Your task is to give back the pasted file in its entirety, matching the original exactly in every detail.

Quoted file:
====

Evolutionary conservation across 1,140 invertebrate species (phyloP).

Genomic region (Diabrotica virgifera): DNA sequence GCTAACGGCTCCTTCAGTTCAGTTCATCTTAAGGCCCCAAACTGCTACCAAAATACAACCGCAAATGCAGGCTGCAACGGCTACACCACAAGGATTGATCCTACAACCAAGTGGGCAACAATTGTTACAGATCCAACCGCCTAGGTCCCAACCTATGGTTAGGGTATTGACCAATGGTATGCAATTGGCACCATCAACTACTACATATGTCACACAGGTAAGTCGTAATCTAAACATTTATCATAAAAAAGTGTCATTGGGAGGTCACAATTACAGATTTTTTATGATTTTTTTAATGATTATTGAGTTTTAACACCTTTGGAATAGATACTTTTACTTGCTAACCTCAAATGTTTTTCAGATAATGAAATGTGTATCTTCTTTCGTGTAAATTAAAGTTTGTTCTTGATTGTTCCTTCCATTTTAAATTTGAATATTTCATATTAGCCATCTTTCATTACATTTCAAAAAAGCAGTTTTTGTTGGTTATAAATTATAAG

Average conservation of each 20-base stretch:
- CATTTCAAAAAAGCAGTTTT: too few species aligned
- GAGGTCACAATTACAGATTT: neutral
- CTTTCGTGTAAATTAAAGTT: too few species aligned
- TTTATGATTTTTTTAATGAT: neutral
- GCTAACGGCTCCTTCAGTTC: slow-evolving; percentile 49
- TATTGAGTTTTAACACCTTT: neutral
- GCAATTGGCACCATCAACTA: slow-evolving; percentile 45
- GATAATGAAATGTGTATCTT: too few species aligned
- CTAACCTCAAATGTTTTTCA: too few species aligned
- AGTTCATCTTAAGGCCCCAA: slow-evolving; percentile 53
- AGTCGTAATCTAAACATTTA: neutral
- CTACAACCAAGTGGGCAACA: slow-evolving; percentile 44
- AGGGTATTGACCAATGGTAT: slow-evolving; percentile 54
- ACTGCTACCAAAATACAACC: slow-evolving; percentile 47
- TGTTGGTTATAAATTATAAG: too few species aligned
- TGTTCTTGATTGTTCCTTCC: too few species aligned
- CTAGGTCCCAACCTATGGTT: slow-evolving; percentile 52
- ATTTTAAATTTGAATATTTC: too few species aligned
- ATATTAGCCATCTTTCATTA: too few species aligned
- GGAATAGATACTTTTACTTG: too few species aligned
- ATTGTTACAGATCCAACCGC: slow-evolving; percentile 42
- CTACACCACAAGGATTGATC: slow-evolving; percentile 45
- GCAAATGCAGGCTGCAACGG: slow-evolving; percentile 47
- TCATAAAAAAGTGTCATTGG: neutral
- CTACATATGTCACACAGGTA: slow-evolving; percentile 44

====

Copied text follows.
Evolutionary conservation across 1,140 invertebrate species (phyloP).

Genomic region (Diabrotica virgifera): DNA sequence GCTAACGGCTCCTTCAGTTCAGTTCATCTTAAGGCCCCAAACTGCTACCAAAATACAACCGCAAATGCAGGCTGCAACGGCTACACCACAAGGATTGATCCTACAACCAAGTGGGCAACAATTGTTACAGATCCAACCGCCTAGGTCCCAACCTATGGTTAGGGTATTGACCAATGGTATGCAATTGGCACCATCAACTACTACATATGTCACACAGGTAAGTCGTAATCTAAACATTTATCATAAAAAAGTGTCATTGGGAGGTCACAATTACAGATTTTTTATGATTTTTTTAATGATTATTGAGTTTTAACACCTTTGGAATAGATACTTTTACTTGCTAACCTCAAATGTTTTTCAGATAATGAAATGTGTATCTTCTTTCGTGTAAATTAAAGTTTGTTCTTGATTGTTCCTTCCATTTTAAATTTGAATATTTCATATTAGCCATCTTTCATTACATTTCAAAAAAGCAGTTTTTGTTGGTTATAAATTATAAG

Average conservation of each 20-base stretch:
- CATTTCAAAAAAGCAGTTTT: too few species aligned
- GAGGTCACAATTACAGATTT: neutral
- CTTTCGTGTAAATTAAAGTT: too few species aligned
- TTTATGATTTTTTTAATGAT: neutral
- GCTAACGGCTCCTTCAGTTC: slow-evolving; percentile 49
- TATTGAGTTTTAACACCTTT: neutral
- GCAATTGGCACCATCAACTA: slow-evolving; percentile 45
- GATAATGAAATGTGTATCTT: too few species aligned
- CTAACCTCAAATGTTTTTCA: too few species aligned
- AGTTCATCTTAAGGCCCCAA: slow-evolving; percentile 53
- AGTCGTAATCTAAACATTTA: neutral
- CTACAACCAAGTGGGCAACA: slow-evolving; percentile 44
- AGGGTATTGACCAATGGTAT: slow-evolving; percentile 54
- ACTGCTACCAAAATACAACC: slow-evolving; percentile 47
- TGTTGGTTATAAATTATAAG: too few species aligned
- TGTTCTTGATTGTTCCTTCC: too few species aligned
- CTAGGTCCCAACCTATGGTT: slow-evolving; percentile 52
- ATTTTAAATTTGAATATTTC: too few species aligned
- ATATTAGCCATCTTTCATTA: too few species aligned
- GGAATAGATACTTTTACTTG: too few species aligned
- ATTGTTACAGATCCAACCGC: slow-evolving; percentile 42
- CTACACCACAAGGATTGATC: slow-evolving; percentile 45
- GCAAATGCAGGCTGCAACGG: slow-evolving; percentile 47
- TCATAAAAAAGTGTCATTGG: neutral
- CTACATATGTCACACAGGTA: slow-evolving; percentile 44